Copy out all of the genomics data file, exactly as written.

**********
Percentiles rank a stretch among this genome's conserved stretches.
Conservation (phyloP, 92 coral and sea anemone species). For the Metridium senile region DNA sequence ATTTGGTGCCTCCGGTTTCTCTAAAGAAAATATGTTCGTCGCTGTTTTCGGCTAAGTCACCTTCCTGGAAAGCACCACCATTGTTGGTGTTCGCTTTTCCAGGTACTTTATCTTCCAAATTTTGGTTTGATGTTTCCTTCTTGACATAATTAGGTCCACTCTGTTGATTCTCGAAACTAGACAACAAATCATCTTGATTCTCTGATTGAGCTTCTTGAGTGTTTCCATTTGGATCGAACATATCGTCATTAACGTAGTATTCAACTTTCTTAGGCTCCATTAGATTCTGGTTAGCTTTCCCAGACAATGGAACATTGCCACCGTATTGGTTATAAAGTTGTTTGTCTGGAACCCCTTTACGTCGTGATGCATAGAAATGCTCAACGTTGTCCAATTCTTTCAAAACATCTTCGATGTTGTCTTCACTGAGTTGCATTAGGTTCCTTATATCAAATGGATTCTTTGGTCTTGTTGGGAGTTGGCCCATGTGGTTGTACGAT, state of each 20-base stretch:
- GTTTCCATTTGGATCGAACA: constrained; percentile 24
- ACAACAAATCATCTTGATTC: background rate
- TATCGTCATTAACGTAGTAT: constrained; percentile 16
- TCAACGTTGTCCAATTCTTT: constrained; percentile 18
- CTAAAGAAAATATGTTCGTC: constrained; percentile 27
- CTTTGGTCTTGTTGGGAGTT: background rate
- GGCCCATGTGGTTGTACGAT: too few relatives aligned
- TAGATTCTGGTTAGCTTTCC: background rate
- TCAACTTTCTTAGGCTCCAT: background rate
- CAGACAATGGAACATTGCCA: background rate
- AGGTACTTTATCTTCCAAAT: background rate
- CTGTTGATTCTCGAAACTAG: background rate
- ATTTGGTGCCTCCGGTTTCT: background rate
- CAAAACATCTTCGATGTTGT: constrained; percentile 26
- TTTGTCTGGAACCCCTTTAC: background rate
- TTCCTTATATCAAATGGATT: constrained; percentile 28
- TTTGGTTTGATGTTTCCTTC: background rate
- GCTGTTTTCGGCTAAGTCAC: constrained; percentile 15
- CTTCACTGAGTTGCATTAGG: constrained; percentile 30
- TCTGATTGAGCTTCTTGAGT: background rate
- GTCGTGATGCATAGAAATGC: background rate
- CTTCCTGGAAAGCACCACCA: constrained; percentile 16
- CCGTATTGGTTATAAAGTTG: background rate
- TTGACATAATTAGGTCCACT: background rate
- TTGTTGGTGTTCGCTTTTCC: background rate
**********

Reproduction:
Percentiles rank a stretch among this genome's conserved stretches.
Conservation (phyloP, 92 coral and sea anemone species). For the Metridium senile region DNA sequence ATTTGGTGCCTCCGGTTTCTCTAAAGAAAATATGTTCGTCGCTGTTTTCGGCTAAGTCACCTTCCTGGAAAGCACCACCATTGTTGGTGTTCGCTTTTCCAGGTACTTTATCTTCCAAATTTTGGTTTGATGTTTCCTTCTTGACATAATTAGGTCCACTCTGTTGATTCTCGAAACTAGACAACAAATCATCTTGATTCTCTGATTGAGCTTCTTGAGTGTTTCCATTTGGATCGAACATATCGTCATTAACGTAGTATTCAACTTTCTTAGGCTCCATTAGATTCTGGTTAGCTTTCCCAGACAATGGAACATTGCCACCGTATTGGTTATAAAGTTGTTTGTCTGGAACCCCTTTACGTCGTGATGCATAGAAATGCTCAACGTTGTCCAATTCTTTCAAAACATCTTCGATGTTGTCTTCACTGAGTTGCATTAGGTTCCTTATATCAAATGGATTCTTTGGTCTTGTTGGGAGTTGGCCCATGTGGTTGTACGAT, state of each 20-base stretch:
- GTTTCCATTTGGATCGAACA: constrained; percentile 24
- ACAACAAATCATCTTGATTC: background rate
- TATCGTCATTAACGTAGTAT: constrained; percentile 16
- TCAACGTTGTCCAATTCTTT: constrained; percentile 18
- CTAAAGAAAATATGTTCGTC: constrained; percentile 27
- CTTTGGTCTTGTTGGGAGTT: background rate
- GGCCCATGTGGTTGTACGAT: too few relatives aligned
- TAGATTCTGGTTAGCTTTCC: background rate
- TCAACTTTCTTAGGCTCCAT: background rate
- CAGACAATGGAACATTGCCA: background rate
- AGGTACTTTATCTTCCAAAT: background rate
- CTGTTGATTCTCGAAACTAG: background rate
- ATTTGGTGCCTCCGGTTTCT: background rate
- CAAAACATCTTCGATGTTGT: constrained; percentile 26
- TTTGTCTGGAACCCCTTTAC: background rate
- TTCCTTATATCAAATGGATT: constrained; percentile 28
- TTTGGTTTGATGTTTCCTTC: background rate
- GCTGTTTTCGGCTAAGTCAC: constrained; percentile 15
- CTTCACTGAGTTGCATTAGG: constrained; percentile 30
- TCTGATTGAGCTTCTTGAGT: background rate
- GTCGTGATGCATAGAAATGC: background rate
- CTTCCTGGAAAGCACCACCA: constrained; percentile 16
- CCGTATTGGTTATAAAGTTG: background rate
- TTGACATAATTAGGTCCACT: background rate
- TTGTTGGTGTTCGCTTTTCC: background rate